FPGA development is complex enough when designing systems for use on Earth. But it’s a whole different ballgame when you leave the atmosphere.
The harsh radiation of space can wreak havoc on computer systems and corrupt data. Radiation hardened technology is a must when developing products for space. But these devices present their own brand of technical challenges, the stickiest of which include timing and resets.
Developers need to consider timing penalties when using rad-hard parts. Internal block RAM architecture and error correction features can slow down packets on their way through. Even just a few hundred picoseconds can present significant barriers to successful operation and user experience depending on what the end product is used for.
“If you need speeds above 100 megahertz, some of the rad-hard features can make this challenging,” says DornerWorks FPGA engineer Brian Douglas.
Most developers want to design their FPGA system cleanly and free from inefficient resets. But that’s not always possible. Sometimes processes just don’t all line up to a clock edge. Ordinarily this would warrant an “asynchronous” reset, but rad-hard parts complicate this assumption. The amount of resources available for resets are limited. NASA guidelines further recommend using only asynchronous resets.
“In space and aerospace applications or high reliability applications you want asynchronous resets because you can cause a determined state whenever you need, without waiting for clocks,” Douglas says. “If I/O needs to be turned off, it can be turned off right now.”
In contrast, synchronous resets are generated by memory elements and aligned to a clock. And there’s a good reason they are not preferred in space applications.
“The problem with those resets is that if the clock is not running the reset doesn’t work,” Douglas says. “If you have an issue on a board, say the crystal locks up or the programmable logic-generated clocks have a problem and you can’t really reset the thing, that can be a problem for certain applications.”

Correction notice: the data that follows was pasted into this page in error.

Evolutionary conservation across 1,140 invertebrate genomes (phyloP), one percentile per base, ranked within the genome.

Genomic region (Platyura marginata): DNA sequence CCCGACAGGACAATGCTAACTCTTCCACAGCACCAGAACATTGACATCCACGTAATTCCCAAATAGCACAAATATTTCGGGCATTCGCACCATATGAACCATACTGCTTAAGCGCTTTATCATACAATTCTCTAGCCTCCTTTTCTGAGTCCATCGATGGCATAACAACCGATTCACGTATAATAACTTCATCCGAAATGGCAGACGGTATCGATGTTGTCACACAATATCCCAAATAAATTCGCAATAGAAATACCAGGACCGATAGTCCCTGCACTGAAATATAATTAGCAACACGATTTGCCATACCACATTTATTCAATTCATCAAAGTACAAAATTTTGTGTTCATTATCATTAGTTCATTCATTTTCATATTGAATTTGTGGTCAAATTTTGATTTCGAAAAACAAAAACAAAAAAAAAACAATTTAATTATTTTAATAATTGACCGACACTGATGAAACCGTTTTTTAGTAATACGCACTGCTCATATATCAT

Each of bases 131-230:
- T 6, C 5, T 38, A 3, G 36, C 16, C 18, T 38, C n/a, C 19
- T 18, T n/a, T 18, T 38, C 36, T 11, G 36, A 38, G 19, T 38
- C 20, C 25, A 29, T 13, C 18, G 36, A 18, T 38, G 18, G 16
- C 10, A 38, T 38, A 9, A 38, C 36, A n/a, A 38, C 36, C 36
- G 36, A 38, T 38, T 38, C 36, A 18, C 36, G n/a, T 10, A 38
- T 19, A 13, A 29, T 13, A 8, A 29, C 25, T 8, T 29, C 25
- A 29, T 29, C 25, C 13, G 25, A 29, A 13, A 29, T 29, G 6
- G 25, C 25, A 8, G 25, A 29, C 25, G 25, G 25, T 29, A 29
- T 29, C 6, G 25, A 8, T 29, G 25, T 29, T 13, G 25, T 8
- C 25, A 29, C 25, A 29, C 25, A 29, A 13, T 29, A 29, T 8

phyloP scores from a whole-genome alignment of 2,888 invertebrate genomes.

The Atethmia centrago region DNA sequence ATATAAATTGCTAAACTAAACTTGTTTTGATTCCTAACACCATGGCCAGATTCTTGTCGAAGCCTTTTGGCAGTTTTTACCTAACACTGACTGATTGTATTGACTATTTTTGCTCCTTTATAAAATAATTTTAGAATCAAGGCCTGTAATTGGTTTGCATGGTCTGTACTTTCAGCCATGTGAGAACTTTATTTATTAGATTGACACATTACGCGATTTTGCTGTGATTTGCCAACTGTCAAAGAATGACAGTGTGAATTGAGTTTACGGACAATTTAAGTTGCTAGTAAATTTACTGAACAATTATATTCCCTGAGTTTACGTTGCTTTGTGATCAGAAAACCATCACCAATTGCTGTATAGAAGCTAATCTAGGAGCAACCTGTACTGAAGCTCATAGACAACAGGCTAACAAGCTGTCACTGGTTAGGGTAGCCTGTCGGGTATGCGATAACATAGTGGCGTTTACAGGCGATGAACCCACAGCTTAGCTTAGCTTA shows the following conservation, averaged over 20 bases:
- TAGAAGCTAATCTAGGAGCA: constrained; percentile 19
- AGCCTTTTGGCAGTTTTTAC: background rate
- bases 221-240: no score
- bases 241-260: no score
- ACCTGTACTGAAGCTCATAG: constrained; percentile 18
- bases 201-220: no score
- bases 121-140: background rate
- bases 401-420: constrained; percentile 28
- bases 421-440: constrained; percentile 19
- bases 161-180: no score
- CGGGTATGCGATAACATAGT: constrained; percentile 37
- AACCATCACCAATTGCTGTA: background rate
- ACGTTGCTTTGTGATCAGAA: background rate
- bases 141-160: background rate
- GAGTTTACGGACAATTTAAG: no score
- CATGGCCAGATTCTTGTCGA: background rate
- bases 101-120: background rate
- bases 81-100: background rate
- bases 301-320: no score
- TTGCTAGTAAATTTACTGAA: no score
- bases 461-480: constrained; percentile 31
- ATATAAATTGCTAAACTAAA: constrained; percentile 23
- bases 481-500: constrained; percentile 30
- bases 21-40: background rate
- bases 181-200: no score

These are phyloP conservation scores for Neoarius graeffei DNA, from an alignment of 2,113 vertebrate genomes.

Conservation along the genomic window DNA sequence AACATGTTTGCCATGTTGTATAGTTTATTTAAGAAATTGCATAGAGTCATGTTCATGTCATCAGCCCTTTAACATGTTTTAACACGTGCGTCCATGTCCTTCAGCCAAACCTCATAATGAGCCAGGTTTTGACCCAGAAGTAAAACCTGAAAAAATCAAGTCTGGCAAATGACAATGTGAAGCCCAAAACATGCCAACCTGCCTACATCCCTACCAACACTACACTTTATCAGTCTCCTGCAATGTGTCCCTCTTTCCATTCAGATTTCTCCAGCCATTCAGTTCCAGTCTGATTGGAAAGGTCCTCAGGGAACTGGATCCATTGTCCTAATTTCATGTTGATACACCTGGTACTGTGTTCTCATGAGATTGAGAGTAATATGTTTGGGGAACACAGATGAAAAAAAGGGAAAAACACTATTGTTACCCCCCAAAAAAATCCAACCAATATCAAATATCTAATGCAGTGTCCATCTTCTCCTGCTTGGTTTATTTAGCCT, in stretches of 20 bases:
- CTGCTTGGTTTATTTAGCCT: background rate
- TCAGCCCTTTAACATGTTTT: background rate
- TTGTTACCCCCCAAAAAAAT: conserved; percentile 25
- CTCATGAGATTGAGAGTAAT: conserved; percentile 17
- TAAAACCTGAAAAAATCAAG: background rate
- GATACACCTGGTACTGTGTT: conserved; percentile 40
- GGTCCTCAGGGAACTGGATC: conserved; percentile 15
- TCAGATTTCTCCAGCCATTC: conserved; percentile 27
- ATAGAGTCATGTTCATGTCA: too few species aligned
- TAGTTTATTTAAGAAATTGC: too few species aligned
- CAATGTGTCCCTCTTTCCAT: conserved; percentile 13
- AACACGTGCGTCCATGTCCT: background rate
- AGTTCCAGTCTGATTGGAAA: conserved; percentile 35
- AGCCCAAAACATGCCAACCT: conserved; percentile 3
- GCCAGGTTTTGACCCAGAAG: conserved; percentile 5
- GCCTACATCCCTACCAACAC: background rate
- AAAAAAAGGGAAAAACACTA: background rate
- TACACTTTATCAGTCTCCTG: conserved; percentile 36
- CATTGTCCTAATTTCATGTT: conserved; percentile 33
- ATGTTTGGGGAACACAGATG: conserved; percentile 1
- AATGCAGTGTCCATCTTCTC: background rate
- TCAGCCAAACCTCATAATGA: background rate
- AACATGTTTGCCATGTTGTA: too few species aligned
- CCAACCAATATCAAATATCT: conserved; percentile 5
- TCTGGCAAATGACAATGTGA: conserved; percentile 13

So, why not both?
DornerWorks used Microchip’s RTG4 FPGAs in a multi-layer Ethernet networking solution that will improve the quality of life for astronauts in space. The same technology can provide highly reliable data connections between instruments and on-board computers or enable a fleet of remote sensing satellites.
Our engineers implemented a series of “synchronized asynchronous” resets applying them sparingly to reduce inefficient resource utilization.
“It’s a slightly different paradigm than most people are used to,” Douglas says.
There is no direct path from fabric to a reset pin on a memory element within the RTG4 architecture, though register reset pins can technically be reached indirectly using a RGREST. Resets must therefore be promoted to the TMR dedicated reset resources.
This means that resets generated somewhere in the FPGA fabric can get in the way of other processes in the PL.
“There’s obviously a limit,” Douglas says. “If you have multiple asynchronous resets you can end up basically blocking logic from being populated on some rows. Effectively you reduce your resource utilization by doing resets.”
Our system isn’t burdened by these challenges. Douglas and team opted for synchronous resets in the design and implemented them using the Libero software tools.
“There are some IP from Microsemi that use asynchronous resets that are asserted asynchronously but de-asserted synchronously,” Douglas says. “The circuit is essentially asynchronous resets driven by a clocked memory element.”
This is not the type of system that will control safety-critical components like engines or navigational equipment, but it does prove out the flexibility and capability of rad-hard RTG4 FPGAs in the face of harsh radiation.
As a Microchip Authorized Design Partner DornerWorks can help you implement your IP on state-of-the-art RTG4 FPGAs, RT PolarFire FPGAs, the PolarFire SoC and many other hardware solutions from Microchip. Schedule a meeting with us when you are ready to turn your ideas into reality.